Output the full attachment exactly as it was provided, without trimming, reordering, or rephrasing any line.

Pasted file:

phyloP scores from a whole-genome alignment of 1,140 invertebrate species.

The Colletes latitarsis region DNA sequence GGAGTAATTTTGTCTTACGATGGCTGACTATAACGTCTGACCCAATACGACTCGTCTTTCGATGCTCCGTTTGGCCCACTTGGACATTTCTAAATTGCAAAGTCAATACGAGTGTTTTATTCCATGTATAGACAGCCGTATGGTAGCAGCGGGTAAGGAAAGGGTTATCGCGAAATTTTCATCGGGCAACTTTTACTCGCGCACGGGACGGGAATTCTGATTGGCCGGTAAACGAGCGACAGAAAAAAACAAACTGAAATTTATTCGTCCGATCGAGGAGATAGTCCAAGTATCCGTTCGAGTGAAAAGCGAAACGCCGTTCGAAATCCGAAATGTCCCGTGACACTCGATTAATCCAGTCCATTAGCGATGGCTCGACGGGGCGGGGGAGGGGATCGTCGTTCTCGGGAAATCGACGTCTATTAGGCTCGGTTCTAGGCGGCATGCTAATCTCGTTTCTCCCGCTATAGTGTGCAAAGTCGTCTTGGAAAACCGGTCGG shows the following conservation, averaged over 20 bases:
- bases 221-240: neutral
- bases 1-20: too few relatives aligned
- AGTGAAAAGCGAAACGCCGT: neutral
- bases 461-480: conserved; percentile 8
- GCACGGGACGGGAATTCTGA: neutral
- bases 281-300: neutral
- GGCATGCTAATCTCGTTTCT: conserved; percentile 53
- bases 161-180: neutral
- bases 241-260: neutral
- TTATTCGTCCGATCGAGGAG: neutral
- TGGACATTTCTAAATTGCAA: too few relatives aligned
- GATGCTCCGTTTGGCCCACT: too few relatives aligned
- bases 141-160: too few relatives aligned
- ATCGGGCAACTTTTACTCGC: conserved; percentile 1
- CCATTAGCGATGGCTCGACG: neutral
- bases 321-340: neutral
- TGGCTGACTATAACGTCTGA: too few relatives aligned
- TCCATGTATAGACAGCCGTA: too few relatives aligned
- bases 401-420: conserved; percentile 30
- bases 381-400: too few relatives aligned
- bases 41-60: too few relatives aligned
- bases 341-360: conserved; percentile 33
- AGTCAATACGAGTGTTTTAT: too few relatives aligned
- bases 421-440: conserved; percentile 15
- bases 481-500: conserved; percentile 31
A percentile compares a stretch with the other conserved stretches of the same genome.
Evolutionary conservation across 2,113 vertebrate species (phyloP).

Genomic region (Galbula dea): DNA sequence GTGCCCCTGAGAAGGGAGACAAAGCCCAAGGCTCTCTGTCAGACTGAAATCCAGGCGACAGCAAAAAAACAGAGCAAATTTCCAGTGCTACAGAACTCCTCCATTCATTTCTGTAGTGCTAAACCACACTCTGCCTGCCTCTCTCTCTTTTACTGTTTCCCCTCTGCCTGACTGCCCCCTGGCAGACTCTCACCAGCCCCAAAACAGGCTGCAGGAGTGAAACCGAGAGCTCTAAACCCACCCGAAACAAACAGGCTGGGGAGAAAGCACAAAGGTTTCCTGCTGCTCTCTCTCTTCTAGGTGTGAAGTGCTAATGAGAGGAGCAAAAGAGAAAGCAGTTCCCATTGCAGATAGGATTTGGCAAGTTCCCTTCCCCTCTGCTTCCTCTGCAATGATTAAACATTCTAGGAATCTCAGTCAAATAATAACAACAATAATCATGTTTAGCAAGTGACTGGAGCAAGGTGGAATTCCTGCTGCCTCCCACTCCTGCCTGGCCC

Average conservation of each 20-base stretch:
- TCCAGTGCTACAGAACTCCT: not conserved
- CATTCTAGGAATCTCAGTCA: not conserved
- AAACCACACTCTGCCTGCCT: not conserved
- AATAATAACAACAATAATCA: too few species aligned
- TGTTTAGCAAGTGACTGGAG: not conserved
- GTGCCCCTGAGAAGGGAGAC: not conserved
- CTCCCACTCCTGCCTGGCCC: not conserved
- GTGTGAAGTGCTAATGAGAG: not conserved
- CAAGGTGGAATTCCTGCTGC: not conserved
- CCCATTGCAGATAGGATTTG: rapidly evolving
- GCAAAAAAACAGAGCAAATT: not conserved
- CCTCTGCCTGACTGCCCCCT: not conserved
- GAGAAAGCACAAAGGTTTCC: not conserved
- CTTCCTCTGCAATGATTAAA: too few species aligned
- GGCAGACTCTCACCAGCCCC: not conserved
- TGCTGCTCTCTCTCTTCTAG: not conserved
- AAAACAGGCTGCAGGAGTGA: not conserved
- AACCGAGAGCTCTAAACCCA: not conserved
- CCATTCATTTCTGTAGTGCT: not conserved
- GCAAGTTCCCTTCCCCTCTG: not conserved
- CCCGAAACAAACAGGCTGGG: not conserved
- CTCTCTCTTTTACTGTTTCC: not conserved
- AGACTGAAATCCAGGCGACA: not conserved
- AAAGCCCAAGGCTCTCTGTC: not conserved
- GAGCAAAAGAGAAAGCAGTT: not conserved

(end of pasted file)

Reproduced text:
phyloP scores from a whole-genome alignment of 1,140 invertebrate species.

The Colletes latitarsis region DNA sequence GGAGTAATTTTGTCTTACGATGGCTGACTATAACGTCTGACCCAATACGACTCGTCTTTCGATGCTCCGTTTGGCCCACTTGGACATTTCTAAATTGCAAAGTCAATACGAGTGTTTTATTCCATGTATAGACAGCCGTATGGTAGCAGCGGGTAAGGAAAGGGTTATCGCGAAATTTTCATCGGGCAACTTTTACTCGCGCACGGGACGGGAATTCTGATTGGCCGGTAAACGAGCGACAGAAAAAAACAAACTGAAATTTATTCGTCCGATCGAGGAGATAGTCCAAGTATCCGTTCGAGTGAAAAGCGAAACGCCGTTCGAAATCCGAAATGTCCCGTGACACTCGATTAATCCAGTCCATTAGCGATGGCTCGACGGGGCGGGGGAGGGGATCGTCGTTCTCGGGAAATCGACGTCTATTAGGCTCGGTTCTAGGCGGCATGCTAATCTCGTTTCTCCCGCTATAGTGTGCAAAGTCGTCTTGGAAAACCGGTCGG shows the following conservation, averaged over 20 bases:
- bases 221-240: neutral
- bases 1-20: too few relatives aligned
- AGTGAAAAGCGAAACGCCGT: neutral
- bases 461-480: conserved; percentile 8
- GCACGGGACGGGAATTCTGA: neutral
- bases 281-300: neutral
- GGCATGCTAATCTCGTTTCT: conserved; percentile 53
- bases 161-180: neutral
- bases 241-260: neutral
- TTATTCGTCCGATCGAGGAG: neutral
- TGGACATTTCTAAATTGCAA: too few relatives aligned
- GATGCTCCGTTTGGCCCACT: too few relatives aligned
- bases 141-160: too few relatives aligned
- ATCGGGCAACTTTTACTCGC: conserved; percentile 1
- CCATTAGCGATGGCTCGACG: neutral
- bases 321-340: neutral
- TGGCTGACTATAACGTCTGA: too few relatives aligned
- TCCATGTATAGACAGCCGTA: too few relatives aligned
- bases 401-420: conserved; percentile 30
- bases 381-400: too few relatives aligned
- bases 41-60: too few relatives aligned
- bases 341-360: conserved; percentile 33
- AGTCAATACGAGTGTTTTAT: too few relatives aligned
- bases 421-440: conserved; percentile 15
- bases 481-500: conserved; percentile 31
A percentile compares a stretch with the other conserved stretches of the same genome.
Evolutionary conservation across 2,113 vertebrate species (phyloP).

Genomic region (Galbula dea): DNA sequence GTGCCCCTGAGAAGGGAGACAAAGCCCAAGGCTCTCTGTCAGACTGAAATCCAGGCGACAGCAAAAAAACAGAGCAAATTTCCAGTGCTACAGAACTCCTCCATTCATTTCTGTAGTGCTAAACCACACTCTGCCTGCCTCTCTCTCTTTTACTGTTTCCCCTCTGCCTGACTGCCCCCTGGCAGACTCTCACCAGCCCCAAAACAGGCTGCAGGAGTGAAACCGAGAGCTCTAAACCCACCCGAAACAAACAGGCTGGGGAGAAAGCACAAAGGTTTCCTGCTGCTCTCTCTCTTCTAGGTGTGAAGTGCTAATGAGAGGAGCAAAAGAGAAAGCAGTTCCCATTGCAGATAGGATTTGGCAAGTTCCCTTCCCCTCTGCTTCCTCTGCAATGATTAAACATTCTAGGAATCTCAGTCAAATAATAACAACAATAATCATGTTTAGCAAGTGACTGGAGCAAGGTGGAATTCCTGCTGCCTCCCACTCCTGCCTGGCCC

Average conservation of each 20-base stretch:
- TCCAGTGCTACAGAACTCCT: not conserved
- CATTCTAGGAATCTCAGTCA: not conserved
- AAACCACACTCTGCCTGCCT: not conserved
- AATAATAACAACAATAATCA: too few species aligned
- TGTTTAGCAAGTGACTGGAG: not conserved
- GTGCCCCTGAGAAGGGAGAC: not conserved
- CTCCCACTCCTGCCTGGCCC: not conserved
- GTGTGAAGTGCTAATGAGAG: not conserved
- CAAGGTGGAATTCCTGCTGC: not conserved
- CCCATTGCAGATAGGATTTG: rapidly evolving
- GCAAAAAAACAGAGCAAATT: not conserved
- CCTCTGCCTGACTGCCCCCT: not conserved
- GAGAAAGCACAAAGGTTTCC: not conserved
- CTTCCTCTGCAATGATTAAA: too few species aligned
- GGCAGACTCTCACCAGCCCC: not conserved
- TGCTGCTCTCTCTCTTCTAG: not conserved
- AAAACAGGCTGCAGGAGTGA: not conserved
- AACCGAGAGCTCTAAACCCA: not conserved
- CCATTCATTTCTGTAGTGCT: not conserved
- GCAAGTTCCCTTCCCCTCTG: not conserved
- CCCGAAACAAACAGGCTGGG: not conserved
- CTCTCTCTTTTACTGTTTCC: not conserved
- AGACTGAAATCCAGGCGACA: not conserved
- AAAGCCCAAGGCTCTCTGTC: not conserved
- GAGCAAAAGAGAAAGCAGTT: not conserved